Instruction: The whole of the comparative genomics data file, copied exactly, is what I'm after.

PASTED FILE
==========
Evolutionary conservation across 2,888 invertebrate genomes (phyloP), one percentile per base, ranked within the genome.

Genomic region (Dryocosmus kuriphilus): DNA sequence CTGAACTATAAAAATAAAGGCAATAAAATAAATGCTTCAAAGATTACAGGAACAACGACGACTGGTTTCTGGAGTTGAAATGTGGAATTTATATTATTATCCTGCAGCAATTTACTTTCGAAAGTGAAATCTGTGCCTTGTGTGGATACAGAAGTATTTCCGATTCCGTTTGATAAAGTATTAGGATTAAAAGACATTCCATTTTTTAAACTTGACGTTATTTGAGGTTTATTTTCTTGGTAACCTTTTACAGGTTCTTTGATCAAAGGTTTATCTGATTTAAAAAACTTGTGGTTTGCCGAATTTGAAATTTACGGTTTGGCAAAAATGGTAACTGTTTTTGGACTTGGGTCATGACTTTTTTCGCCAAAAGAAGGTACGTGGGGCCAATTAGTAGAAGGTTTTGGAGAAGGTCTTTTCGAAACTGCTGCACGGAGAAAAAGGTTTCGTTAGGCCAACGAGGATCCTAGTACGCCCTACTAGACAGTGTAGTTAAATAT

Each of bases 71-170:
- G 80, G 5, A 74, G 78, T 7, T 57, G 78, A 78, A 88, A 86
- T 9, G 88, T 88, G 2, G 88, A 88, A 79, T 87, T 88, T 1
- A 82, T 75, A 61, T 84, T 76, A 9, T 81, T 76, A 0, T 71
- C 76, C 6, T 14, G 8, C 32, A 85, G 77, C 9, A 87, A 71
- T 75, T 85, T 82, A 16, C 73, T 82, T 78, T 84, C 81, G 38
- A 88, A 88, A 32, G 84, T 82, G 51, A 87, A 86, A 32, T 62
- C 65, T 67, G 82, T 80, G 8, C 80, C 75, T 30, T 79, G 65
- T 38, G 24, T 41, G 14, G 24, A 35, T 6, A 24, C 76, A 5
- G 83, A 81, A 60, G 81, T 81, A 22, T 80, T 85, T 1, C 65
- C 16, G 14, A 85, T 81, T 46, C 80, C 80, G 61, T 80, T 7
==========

Evolutionary conservation across 2,888 invertebrate genomes (phyloP), one percentile per base, ranked within the genome.

Genomic region (Dryocosmus kuriphilus): DNA sequence CTGAACTATAAAAATAAAGGCAATAAAATAAATGCTTCAAAGATTACAGGAACAACGACGACTGGTTTCTGGAGTTGAAATGTGGAATTTATATTATTATCCTGCAGCAATTTACTTTCGAAAGTGAAATCTGTGCCTTGTGTGGATACAGAAGTATTTCCGATTCCGTTTGATAAAGTATTAGGATTAAAAGACATTCCATTTTTTAAACTTGACGTTATTTGAGGTTTATTTTCTTGGTAACCTTTTACAGGTTCTTTGATCAAAGGTTTATCTGATTTAAAAAACTTGTGGTTTGCCGAATTTGAAATTTACGGTTTGGCAAAAATGGTAACTGTTTTTGGACTTGGGTCATGACTTTTTTCGCCAAAAGAAGGTACGTGGGGCCAATTAGTAGAAGGTTTTGGAGAAGGTCTTTTCGAAACTGCTGCACGGAGAAAAAGGTTTCGTTAGGCCAACGAGGATCCTAGTACGCCCTACTAGACAGTGTAGTTAAATAT

Each of bases 71-170:
- G 80, G 5, A 74, G 78, T 7, T 57, G 78, A 78, A 88, A 86
- T 9, G 88, T 88, G 2, G 88, A 88, A 79, T 87, T 88, T 1
- A 82, T 75, A 61, T 84, T 76, A 9, T 81, T 76, A 0, T 71
- C 76, C 6, T 14, G 8, C 32, A 85, G 77, C 9, A 87, A 71
- T 75, T 85, T 82, A 16, C 73, T 82, T 78, T 84, C 81, G 38
- A 88, A 88, A 32, G 84, T 82, G 51, A 87, A 86, A 32, T 62
- C 65, T 67, G 82, T 80, G 8, C 80, C 75, T 30, T 79, G 65
- T 38, G 24, T 41, G 14, G 24, A 35, T 6, A 24, C 76, A 5
- G 83, A 81, A 60, G 81, T 81, A 22, T 80, T 85, T 1, C 65
- C 16, G 14, A 85, T 81, T 46, C 80, C 80, G 61, T 80, T 7